I've chosen a book, semi-randomly, from my Burkeshelf: The Philosophy of Literary Form: Studies in Symbolic Action. Though I've dipped into this stuff over the years I haven't read any Burke cover-to-cover since grad school. I always thought it would be fun to teach a grad class in which the reading list was derived from a single Burke text plus all the sources he cites in the work itself.

Burke was an autodidact, and it seems to me we could gain much from reading all that he was reading as he was writing. Most of his references are pretty familiar to anyone doing doctoral studies in English literature or rhetoric, but I think in the rush to read Burke and extract his ideas we often assume we know what he means with his references merely because we follow his drift. What I want to do now is take the time to read at least some version of each source he mentions and have it fresh in my mind as I read his words.

And I want to log my process on this blog in whatever way amuses/interests me at the time. Another advantage of the anonymous blog is that I don't need to posture or "perform" my experience for my peers. What's that Zen tenet? Oh yes:

Being a spectator while one is also a participant spoils one's performance.

One dimension of this, in my experience anyway, is that my performance is spoiled utterly (for myself and for others) when I become too caught up in audience-awareness. I blog because the process intrigues me; I enjoy maintaining more than one anonymous blog for the purpose of exploring different (albeit overlapping) areas of my life and work. I choose a public medium for relatively personal writing because, I suppose, I'm curious about the way this textual artifact evolves and I want to participate in the genre in my own way. And the date stamp keeps me somehow accountable.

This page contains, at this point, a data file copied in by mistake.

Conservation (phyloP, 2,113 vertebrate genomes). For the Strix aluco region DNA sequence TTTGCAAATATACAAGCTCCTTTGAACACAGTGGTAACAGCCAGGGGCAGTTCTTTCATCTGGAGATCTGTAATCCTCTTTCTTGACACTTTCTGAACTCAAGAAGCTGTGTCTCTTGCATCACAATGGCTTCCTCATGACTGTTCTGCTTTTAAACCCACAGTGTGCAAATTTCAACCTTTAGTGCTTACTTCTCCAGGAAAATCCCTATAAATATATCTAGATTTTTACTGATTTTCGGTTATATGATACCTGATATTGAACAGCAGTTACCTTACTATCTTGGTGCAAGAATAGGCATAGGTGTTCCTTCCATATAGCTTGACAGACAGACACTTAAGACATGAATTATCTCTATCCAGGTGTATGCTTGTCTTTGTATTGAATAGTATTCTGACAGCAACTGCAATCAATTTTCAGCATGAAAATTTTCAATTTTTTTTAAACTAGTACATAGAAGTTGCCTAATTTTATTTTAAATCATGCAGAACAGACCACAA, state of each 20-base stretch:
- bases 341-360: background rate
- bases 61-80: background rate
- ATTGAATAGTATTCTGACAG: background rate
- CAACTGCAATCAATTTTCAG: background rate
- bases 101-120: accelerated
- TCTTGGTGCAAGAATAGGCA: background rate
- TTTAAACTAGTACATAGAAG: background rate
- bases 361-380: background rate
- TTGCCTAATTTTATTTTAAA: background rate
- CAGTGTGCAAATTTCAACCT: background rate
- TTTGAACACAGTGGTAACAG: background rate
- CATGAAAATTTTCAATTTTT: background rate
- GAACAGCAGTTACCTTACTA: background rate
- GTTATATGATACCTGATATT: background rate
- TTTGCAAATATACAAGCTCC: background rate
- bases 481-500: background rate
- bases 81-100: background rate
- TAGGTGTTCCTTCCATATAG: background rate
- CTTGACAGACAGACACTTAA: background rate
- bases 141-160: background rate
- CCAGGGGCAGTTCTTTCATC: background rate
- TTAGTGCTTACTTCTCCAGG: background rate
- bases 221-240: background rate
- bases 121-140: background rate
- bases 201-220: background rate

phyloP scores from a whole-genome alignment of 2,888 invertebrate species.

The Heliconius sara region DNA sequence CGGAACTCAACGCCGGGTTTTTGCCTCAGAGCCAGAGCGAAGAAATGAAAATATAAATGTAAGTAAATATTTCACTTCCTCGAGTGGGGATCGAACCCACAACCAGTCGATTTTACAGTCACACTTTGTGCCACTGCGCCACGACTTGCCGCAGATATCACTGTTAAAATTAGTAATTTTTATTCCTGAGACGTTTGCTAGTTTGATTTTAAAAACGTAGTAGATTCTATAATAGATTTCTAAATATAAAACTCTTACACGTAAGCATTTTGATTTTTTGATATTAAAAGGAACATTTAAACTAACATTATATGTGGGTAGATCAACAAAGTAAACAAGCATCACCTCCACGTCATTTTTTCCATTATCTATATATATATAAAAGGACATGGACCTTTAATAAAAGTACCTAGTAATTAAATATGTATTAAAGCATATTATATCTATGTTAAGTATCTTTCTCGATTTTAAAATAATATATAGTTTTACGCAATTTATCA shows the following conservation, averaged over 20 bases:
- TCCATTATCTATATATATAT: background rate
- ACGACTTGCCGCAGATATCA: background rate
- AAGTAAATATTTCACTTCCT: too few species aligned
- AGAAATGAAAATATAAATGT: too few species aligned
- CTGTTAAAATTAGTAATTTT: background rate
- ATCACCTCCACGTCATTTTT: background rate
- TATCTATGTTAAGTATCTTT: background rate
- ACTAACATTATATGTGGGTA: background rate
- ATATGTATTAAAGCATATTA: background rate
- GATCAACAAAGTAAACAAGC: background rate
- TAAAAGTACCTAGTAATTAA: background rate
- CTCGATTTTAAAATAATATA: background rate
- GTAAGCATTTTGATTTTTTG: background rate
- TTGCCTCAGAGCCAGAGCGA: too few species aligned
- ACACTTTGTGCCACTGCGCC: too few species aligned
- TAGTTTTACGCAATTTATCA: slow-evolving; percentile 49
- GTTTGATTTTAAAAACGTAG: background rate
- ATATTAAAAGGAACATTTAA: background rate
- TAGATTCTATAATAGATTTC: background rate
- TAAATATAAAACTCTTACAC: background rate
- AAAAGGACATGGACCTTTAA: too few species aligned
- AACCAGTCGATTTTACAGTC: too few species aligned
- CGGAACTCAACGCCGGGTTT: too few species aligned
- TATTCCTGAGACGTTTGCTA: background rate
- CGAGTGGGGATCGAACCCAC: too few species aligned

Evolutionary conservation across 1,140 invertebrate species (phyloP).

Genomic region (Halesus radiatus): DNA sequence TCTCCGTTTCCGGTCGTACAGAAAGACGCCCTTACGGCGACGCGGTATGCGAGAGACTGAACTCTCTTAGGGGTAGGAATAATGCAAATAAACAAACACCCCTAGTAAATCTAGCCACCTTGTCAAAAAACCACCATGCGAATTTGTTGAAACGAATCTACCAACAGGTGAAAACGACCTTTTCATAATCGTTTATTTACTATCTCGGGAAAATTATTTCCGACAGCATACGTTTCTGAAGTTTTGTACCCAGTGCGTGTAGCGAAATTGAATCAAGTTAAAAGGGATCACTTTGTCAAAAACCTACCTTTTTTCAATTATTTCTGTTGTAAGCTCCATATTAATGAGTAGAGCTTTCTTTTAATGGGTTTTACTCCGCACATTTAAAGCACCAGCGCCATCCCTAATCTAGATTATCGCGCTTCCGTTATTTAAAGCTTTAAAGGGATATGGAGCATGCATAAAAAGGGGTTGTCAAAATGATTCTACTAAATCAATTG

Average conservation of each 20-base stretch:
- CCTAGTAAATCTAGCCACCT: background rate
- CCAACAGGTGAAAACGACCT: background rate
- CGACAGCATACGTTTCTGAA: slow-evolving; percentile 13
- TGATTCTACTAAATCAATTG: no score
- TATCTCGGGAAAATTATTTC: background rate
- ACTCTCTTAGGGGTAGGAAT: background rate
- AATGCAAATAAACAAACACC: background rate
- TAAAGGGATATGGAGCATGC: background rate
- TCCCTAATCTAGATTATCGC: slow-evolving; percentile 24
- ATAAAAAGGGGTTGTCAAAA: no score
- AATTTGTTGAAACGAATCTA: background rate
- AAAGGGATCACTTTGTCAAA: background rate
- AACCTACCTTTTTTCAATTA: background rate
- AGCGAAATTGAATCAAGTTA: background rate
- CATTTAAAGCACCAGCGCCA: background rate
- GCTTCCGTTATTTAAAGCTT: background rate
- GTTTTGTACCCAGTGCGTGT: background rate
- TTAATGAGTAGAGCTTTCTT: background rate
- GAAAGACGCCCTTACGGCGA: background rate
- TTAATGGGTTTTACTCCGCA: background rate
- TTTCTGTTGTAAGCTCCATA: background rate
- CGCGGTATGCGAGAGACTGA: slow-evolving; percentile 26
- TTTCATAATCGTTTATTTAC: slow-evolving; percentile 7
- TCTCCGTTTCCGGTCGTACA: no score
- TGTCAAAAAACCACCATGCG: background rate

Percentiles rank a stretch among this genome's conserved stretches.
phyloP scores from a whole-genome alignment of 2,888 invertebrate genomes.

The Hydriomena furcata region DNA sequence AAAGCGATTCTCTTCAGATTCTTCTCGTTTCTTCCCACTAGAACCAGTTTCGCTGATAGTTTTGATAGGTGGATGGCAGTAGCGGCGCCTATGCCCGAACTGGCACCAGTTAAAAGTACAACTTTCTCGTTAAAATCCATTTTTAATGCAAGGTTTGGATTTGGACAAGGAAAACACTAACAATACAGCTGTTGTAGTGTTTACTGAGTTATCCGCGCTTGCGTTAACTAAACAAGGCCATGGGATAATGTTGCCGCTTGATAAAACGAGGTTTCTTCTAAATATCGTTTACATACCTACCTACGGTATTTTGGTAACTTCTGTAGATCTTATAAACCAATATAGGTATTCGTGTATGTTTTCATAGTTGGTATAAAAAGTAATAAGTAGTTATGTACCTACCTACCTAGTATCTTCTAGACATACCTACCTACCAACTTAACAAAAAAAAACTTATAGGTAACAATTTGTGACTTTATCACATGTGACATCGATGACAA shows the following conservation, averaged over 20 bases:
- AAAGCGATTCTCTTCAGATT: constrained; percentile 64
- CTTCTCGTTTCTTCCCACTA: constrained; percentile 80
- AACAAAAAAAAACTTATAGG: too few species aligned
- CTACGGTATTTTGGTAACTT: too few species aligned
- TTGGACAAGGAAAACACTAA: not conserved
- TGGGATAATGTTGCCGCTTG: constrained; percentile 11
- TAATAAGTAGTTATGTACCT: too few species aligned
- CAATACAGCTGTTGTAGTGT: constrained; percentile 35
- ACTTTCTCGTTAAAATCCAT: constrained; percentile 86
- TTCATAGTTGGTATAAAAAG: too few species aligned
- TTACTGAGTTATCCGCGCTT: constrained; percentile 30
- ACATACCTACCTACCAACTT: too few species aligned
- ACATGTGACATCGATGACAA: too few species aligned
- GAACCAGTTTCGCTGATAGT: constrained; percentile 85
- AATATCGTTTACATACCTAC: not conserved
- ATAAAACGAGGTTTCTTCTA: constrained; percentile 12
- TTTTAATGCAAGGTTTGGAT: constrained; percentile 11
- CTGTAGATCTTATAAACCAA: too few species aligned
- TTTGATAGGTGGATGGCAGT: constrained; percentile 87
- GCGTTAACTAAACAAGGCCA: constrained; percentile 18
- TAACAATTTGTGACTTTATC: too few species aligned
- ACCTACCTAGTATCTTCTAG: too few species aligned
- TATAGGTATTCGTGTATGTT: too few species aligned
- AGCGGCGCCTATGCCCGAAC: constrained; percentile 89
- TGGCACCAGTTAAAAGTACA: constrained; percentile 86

Back to the PLF project, I expect this will take months and months. I certainly hope so. I want a different experience with Burke than I've had in the past. In the old days I'd become so excited while reading Burke that I'd have to walk around the room to decompress--and I'd dash through his writing positively buzzing from the last quirky or provocative comment to the next. I'm still pretty excitable, but I want to experience slow, deliberate engagement with this writer. I want to make and take time to re-read what he's saying and where he's deriving his ideas.

And I think this process will be a wonderful way to return to material I read as a newbie rhetorician and see how it speaks to me now--what catches my attention, what affects me differently or not at all or entirely.

Also, to each section I want to bring my own source material--at least one reading per section that I see as somehow relevant or at least intertextually interesting. Could be anything. A cartoon, a poem, a novel. Whatever.

So that's my format:

(1) I read a section of PLF.
(2) I highlight his sources.
(3) I find and read some version of those sources.
(4) I re-read the section with the sources fresh in mind.
(5) I select a source of my own to bring to the conversation, and read it.
(6) I re-read the section again.
(7) I blog about all this whenever I'm in the mood to do so and in whatever way entertains me.

Image source: PLF home page at UC Press

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New Year Haiku 2

to my Namaste
man grunting through yoga class
poses a challenge


Wednesday, January 02, 2008

New Year Haiku 1

vanilla ice cream
in the refrigerator
relatives depart